a blog post by Zane Goebel, La Trobe University, Australia
While super-diversity has increasingly become an issue to grapple with in anthropological studies focusing on urban settings (e.g. Blommaert, 2010; Vertovec, 2007), in Indonesia super-diversity has been a concern at least since the emergence of an anti-colonial nationalist movements in the 1920s (Elson, 2008). One significant off-shoot of attempts to come to terms with this diversity were attempts at standardizing a variety of Malay with the idea of it being used as a lingua franca amongst an archipelago of ethnolinguistic others. By the early 1970s Indonesia’s attempt at standardizing and circulating a ‘standard’ was hailed as a significant success by such notable figures as the sociolinguist Joshua Fishman (Dardjowidjojo, 1998). As an important Australian neighbour, there was also much activity surrounding the teaching of Indonesian in Universities and Australian schools since the late 1950s (Reeve & Read, 2010). For example, by the mid 1990s there were large numbers of primary school, secondary school, and university students studying Indonesian with many engaging two to six weeks of in in-country intensive study or even longer exchange type programs. For those students who returned a common complaint was that what they had learned in class was very different to what they had heard, learned and spoke while in Indonesia (e.g. Sneddon, 2003).
I was one of these students in 1992 and then again in 1993. Following my return from an exchange at Diponegoro University, which is situated on the North coast of Semarang (Central Java), I did some tutoring in Indonesian as I contemplated what to do with an honours degree. As I reflected upon my experiences in Indonesia and on my teaching, one of the things that struck me about teaching materials and about discourses about Indonesian more generally was the lack of empirical research that had been done on what actually happens in interactions amongst Indonesians from different areas of the archipelago. For example, early ethnographic treatments only mentioned this issue in passing (e.g. Kartomihardjo, 1981; Wolff & Poedjosoedarmo, 1982). I had a PhD topic! As I familiarised myself with early primarily US-based anthropological and linguistic anthropological studies I found that these scholars spent years in the field (Bloch, 1976; Geertz, 1973; Hymes, 1972): perfect for someone with a topic a scholarship and no post-PhD plans! While my final PhD dissertation was heavily dependent on research in the field of codeswitching, at that stage I hadn’t yet identified the gaps that became apparent nearly ten years later as I read work on semiotics and interaction by Asif Agha (2007) and Stanton Wortham (2006). For example, this work suggests that in order to interpret situated social identification we need to pay attention to participant trajectories across several timescales, including their exposure to circulating ideas linking signs to social types and their associated semiotic systems while also taking a semiotic approach to codeswitching.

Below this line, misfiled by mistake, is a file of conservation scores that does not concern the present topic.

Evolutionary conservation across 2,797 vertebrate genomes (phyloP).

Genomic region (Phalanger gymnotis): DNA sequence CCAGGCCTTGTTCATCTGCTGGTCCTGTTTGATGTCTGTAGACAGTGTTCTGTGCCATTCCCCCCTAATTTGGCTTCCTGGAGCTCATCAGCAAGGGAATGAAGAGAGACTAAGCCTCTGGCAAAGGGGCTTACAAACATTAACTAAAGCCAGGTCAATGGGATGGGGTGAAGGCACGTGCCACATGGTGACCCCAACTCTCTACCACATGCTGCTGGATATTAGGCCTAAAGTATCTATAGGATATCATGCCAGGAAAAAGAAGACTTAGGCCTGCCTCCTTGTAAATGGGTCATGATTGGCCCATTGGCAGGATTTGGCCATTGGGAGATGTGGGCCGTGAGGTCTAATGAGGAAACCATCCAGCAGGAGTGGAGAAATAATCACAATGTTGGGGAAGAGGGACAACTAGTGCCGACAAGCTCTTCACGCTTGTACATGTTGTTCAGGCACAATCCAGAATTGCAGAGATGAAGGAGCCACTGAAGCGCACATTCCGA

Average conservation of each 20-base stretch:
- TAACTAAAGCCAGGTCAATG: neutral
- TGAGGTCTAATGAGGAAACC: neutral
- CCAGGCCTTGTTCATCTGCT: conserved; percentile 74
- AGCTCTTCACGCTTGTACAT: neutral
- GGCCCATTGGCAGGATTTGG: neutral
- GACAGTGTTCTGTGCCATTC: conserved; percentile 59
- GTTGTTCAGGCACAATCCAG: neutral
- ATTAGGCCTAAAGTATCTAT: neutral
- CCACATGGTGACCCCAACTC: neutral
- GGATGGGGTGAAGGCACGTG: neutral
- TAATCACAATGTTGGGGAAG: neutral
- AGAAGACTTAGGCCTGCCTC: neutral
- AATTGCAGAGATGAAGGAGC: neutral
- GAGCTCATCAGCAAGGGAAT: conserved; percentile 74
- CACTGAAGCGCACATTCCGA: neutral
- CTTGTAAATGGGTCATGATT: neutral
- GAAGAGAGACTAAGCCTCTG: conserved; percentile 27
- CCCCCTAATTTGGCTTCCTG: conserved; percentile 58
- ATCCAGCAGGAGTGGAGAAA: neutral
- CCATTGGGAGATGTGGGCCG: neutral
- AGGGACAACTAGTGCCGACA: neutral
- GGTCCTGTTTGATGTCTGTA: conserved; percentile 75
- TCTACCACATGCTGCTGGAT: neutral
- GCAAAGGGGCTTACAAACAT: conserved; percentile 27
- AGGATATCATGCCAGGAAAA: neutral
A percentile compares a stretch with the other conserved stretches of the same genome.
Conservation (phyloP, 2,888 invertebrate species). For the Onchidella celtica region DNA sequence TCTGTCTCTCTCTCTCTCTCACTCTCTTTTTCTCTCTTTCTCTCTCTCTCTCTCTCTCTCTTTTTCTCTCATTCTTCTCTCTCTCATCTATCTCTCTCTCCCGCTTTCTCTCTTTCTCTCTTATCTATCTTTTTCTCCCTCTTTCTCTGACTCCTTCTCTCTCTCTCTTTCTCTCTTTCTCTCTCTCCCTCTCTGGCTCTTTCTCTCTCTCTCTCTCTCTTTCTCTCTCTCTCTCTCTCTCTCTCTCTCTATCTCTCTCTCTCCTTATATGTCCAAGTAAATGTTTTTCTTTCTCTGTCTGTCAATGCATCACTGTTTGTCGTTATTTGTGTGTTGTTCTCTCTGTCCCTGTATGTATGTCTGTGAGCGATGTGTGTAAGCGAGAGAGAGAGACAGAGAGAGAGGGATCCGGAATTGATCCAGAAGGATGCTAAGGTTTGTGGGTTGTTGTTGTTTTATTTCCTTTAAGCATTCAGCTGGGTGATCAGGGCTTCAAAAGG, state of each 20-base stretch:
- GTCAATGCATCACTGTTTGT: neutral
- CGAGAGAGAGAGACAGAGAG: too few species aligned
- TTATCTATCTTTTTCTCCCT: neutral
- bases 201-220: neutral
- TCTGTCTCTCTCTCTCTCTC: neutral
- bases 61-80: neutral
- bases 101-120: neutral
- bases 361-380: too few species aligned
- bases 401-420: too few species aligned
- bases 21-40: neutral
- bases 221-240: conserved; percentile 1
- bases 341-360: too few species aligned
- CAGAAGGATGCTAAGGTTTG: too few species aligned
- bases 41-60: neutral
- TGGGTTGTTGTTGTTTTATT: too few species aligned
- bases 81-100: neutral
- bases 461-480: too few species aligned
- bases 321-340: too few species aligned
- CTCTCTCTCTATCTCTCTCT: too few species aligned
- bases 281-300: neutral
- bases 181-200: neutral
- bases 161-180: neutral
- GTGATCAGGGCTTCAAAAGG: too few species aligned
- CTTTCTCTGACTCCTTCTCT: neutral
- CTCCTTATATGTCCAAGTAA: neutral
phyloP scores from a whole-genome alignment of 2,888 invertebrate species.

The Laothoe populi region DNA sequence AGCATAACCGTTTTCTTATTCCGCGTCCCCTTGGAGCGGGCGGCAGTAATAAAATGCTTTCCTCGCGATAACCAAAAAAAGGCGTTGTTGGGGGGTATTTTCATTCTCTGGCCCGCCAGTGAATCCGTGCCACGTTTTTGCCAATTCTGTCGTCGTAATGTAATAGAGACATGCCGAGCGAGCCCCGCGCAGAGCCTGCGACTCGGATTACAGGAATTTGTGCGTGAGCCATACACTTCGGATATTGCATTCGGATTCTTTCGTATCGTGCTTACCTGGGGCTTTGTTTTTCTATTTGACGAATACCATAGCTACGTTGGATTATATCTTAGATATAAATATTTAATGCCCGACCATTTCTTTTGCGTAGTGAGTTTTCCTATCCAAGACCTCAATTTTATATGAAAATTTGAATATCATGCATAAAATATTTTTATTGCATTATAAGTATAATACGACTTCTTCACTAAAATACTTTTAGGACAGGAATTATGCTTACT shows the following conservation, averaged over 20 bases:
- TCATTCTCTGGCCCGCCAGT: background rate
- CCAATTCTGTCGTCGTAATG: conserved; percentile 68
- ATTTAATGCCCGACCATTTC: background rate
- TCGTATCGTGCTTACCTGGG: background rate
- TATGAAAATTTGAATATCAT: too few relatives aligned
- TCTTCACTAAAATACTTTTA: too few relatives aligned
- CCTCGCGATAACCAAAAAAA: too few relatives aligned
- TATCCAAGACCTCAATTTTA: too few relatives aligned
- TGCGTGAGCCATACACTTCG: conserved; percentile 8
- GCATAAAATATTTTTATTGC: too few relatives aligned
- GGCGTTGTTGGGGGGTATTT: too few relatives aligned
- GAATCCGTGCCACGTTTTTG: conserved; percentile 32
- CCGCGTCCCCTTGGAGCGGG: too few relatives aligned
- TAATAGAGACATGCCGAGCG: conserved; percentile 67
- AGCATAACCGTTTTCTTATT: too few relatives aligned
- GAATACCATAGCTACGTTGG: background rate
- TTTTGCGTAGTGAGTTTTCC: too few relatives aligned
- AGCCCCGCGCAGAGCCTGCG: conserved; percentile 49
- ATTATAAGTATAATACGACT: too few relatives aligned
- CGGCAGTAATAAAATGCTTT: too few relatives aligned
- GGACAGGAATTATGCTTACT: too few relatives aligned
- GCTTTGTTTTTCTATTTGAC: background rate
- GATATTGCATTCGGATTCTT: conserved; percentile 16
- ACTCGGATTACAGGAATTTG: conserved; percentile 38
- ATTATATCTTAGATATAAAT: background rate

Although there have been many excellent ethnographic studies of codeswitching practices (Kulick, 1992), some of which also focus on the links between codeswitching and language ideologies (e.g. Errington, 1998), recent treatments of codeswitching that attempt to build bridges between different paradigms (e.g. Gafaranga, 2007; Gardner-Chloros, 2009) have yet to integrate ideas about participant trajectories and time-scales. While this may be because the different paradigms that focus on codeswitching practices ask different questions, in Language, Migration, and Identity I attempt to add to these and earlier bridge-building efforts (e.g. Auer, 1998; Heller, 1988) by showing how these ideas can be incorporated in studies of interaction in settings characterized by transience and diversity.
Zane Goebel’s book Language, Migration and Identity: Neighborhood Talk in Indonesia is available now from Cambridge University Press.
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